AUM seeks primarily to enrol international students. The AUM project has been highly controversial within Malta, in large part because it involves the leasing of protected public lands to the Jordanian company that is establishing the university, the Sadeen Group.
Members of Parliament voted by a 33 to 27 margin in December 2015 to transfer public lands to Sadeen Educational Investment Limited to build the university. Under the plans approved by Parliament and backed by the government of Prime Minister Joseph Muscat, the university was to establish a first campus in the city of Cospicua followed by the construction of a second campus at Zonqor Point, on seaside land that had been protected from development.
Environmental groups oppose the planned development of the Zonqor Point site, where construction has not yet commenced. Last Tuesday, Karol Aquilina, an MP from the minority Nationalist Party and the opposition spokesman on the environment, introduced a motion seeking to undo the transfer of land to Sadeen and preserve it as part of a national park.
The motion, which was filed before news of the latest terminations, cites the low enrolment numbers and dismissals of some AUM employees. After a local Maltese news outlet posted an article about the mass faculty terminations last Thursday, Aquilina tweeted, "More proof, if it was ever needed, that @JosephMuscat_JM gave pristine public land at #Żonqor to Sadeen for purely speculative purposes. #SaveŻonqor."
In addition to AUM, Sadeen runs Mayar International Schools, a schools enterprise in Jordan, according to its website. The company’s other areas of business are construction, real estate and tourism-related. Officials at the company did not respond to written questions from Inside Higher Ed.
“I would pretty much say the entire faculty across the board, we were all a little bit dubious as we started,” said a terminated faculty member. “The construction was incomplete and we had bad storms that flooded the whole building.”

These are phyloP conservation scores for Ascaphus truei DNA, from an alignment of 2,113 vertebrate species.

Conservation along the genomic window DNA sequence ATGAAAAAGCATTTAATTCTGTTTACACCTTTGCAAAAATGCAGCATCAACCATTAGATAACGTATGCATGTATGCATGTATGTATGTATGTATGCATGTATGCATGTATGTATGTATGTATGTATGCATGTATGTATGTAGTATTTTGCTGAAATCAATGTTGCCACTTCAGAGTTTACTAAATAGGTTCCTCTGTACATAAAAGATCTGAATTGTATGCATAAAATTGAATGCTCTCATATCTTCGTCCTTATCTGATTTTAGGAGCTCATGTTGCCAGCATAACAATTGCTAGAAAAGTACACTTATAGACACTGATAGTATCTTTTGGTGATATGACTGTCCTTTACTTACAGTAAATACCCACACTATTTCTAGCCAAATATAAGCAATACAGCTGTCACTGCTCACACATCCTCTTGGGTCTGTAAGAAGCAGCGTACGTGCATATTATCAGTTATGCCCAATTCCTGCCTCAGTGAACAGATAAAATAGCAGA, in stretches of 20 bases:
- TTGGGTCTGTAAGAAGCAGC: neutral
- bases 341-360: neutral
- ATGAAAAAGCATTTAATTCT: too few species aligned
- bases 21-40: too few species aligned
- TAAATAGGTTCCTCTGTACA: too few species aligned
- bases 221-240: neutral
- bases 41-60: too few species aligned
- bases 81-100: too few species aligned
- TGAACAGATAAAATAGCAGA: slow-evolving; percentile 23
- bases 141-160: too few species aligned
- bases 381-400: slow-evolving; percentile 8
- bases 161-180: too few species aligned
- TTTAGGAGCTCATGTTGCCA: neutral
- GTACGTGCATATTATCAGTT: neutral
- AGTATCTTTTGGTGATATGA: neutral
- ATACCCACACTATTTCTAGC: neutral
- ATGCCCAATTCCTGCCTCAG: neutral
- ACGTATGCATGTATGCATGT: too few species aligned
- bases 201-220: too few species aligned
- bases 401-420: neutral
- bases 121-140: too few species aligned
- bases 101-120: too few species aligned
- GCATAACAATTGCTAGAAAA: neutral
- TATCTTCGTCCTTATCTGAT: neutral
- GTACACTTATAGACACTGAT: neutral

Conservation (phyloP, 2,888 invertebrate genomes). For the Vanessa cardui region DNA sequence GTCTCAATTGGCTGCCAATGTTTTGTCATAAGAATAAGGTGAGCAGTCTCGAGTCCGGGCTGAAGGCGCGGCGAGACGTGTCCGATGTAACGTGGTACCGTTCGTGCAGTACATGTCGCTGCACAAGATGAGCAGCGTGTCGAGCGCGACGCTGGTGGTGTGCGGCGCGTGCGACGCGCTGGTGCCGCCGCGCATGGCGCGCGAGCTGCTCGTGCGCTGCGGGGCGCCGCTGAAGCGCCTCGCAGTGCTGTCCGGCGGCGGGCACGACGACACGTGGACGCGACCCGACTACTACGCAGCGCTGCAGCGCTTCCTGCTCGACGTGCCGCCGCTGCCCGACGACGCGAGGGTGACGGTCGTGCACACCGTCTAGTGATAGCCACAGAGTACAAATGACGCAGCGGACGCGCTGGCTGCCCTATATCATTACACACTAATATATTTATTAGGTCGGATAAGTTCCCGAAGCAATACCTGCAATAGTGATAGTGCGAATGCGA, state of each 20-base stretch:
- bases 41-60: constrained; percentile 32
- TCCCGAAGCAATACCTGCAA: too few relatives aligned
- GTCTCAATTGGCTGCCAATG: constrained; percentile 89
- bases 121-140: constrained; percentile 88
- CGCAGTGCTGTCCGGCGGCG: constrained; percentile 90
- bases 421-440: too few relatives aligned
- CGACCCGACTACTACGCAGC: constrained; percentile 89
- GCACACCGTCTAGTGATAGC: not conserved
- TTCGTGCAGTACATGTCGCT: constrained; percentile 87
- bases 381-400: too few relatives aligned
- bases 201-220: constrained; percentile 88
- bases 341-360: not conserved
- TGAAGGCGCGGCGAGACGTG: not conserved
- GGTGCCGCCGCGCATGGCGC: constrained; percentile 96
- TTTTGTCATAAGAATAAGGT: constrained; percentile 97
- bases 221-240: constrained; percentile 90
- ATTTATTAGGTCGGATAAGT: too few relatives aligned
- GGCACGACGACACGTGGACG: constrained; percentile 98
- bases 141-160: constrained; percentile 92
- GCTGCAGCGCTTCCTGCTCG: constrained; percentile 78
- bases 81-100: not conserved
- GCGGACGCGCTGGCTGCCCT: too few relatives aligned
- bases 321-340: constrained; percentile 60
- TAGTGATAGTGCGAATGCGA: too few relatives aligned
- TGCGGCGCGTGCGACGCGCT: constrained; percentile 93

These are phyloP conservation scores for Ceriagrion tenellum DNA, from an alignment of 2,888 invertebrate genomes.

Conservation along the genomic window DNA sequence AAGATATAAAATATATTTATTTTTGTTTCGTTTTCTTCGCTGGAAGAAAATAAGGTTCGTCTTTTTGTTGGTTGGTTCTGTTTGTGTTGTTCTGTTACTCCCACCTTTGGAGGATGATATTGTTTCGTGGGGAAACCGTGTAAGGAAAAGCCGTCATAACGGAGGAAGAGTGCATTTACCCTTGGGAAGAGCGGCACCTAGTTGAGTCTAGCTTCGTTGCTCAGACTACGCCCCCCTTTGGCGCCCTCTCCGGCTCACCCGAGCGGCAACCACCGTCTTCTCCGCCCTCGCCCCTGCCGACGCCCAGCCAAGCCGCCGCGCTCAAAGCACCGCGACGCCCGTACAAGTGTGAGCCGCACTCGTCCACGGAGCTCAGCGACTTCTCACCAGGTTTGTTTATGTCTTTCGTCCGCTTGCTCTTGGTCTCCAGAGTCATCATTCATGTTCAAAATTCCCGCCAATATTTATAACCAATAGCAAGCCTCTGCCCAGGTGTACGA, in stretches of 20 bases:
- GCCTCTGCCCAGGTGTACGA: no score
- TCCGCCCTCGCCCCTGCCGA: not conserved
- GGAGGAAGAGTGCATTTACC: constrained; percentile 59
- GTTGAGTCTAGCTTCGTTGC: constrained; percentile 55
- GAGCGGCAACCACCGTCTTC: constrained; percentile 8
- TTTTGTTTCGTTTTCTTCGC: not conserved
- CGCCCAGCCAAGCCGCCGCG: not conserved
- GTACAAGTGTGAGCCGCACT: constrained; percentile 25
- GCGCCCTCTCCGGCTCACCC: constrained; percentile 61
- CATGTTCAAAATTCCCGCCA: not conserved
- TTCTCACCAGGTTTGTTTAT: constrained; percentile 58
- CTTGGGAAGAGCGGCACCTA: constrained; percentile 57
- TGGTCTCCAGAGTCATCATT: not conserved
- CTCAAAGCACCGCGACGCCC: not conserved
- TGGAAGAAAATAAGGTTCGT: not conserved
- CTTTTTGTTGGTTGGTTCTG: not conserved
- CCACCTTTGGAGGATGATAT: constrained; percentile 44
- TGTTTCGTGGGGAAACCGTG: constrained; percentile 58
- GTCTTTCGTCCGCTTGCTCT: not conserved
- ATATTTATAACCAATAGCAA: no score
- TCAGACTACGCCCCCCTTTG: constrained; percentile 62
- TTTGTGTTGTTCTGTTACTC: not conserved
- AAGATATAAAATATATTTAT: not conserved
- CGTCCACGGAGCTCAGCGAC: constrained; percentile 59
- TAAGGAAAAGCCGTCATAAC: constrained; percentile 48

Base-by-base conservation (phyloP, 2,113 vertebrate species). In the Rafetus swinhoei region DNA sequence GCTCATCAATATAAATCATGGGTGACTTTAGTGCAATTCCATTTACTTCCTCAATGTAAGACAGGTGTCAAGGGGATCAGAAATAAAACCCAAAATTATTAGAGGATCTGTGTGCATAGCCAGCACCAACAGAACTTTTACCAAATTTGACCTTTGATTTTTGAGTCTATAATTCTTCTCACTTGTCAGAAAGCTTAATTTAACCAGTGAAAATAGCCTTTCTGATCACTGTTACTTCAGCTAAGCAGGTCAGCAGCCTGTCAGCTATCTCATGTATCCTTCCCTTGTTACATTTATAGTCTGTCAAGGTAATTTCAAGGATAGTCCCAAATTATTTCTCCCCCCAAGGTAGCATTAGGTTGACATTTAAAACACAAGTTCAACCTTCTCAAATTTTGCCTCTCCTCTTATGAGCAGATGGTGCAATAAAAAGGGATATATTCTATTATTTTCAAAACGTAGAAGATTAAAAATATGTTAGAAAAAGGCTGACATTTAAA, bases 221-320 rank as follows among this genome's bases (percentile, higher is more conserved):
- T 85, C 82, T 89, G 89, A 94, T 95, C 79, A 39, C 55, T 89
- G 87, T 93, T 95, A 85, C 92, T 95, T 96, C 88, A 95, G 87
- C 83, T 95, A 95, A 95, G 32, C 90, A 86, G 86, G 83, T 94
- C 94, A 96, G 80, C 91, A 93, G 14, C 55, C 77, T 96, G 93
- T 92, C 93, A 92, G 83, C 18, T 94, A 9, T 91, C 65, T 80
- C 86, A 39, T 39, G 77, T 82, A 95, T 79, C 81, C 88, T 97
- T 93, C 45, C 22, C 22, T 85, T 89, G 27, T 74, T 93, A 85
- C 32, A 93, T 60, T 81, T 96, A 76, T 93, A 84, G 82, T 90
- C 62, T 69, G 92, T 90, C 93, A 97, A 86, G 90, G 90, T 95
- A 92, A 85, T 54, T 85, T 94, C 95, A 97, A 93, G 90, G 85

“No one could understand why there weren't more students, why was the building not more complete, why was there not more recruiting and advertising, when all of us left our jobs, uprooted ourselves and moved halfway across the world.”
AUM bills itself as a "private, accredited, American-style liberal arts university in the heart of the Mediterranean". Since its establishment, some have raised the question of how “American” the American University of Malta really is.
The university is licensed to operate by Malta’s National Commission for Further and Higher Education. In granting the licence to the university, the commission cited the university’s contractual relationships with two American institutions, Clemson and DePaul universities, saying it was satisfied that the two institutions were “fit for purpose as [AUM’s] partners to support its initial years of development”.
The commission set multiple conditions for the university’s license, including the requirement that Clemson conduct a yearly audit of “the implementation and effectiveness of policies and procedures of the AUM in line with its academic plan, quality assurance manual and other relevant documentation”.
Clemson has not commented on the developments at AUM. DePaul, which assisted with AUM’s curriculum development, said in a statement that the university “has no involvement with day-to-day operations of AUM”.
Malta's National Commission for Further and Higher Education did not respond to a request for comment about the terminations.
“We’re just getting ourselves off the ground,” said Professor Ryder, the provost, “and, you know, [there's] a lot of turmoil and twists and turns and financial issues and all that sort of thing going on. It’s hardly, shall we say, a clean process.”
Despite this, Professor Ryder said the university was moving forward. “The spring semester will come off as planned; we’re recruiting students,” he said. “We’re recruiting for the fall, we’ll have new degree programs for the fall, we’re recruiting faculty, we’re recruiting administrators, directors of offices. We’re building and we’re growing.”
But not with the help of at least most of its founding faculty.
"If this school actually manages to make it, we came in, we developed the university, we did all these things," one of the terminated faculty members said. "They fired us all."
This is an edited version of a story which first appeared on Inside Higher Ed.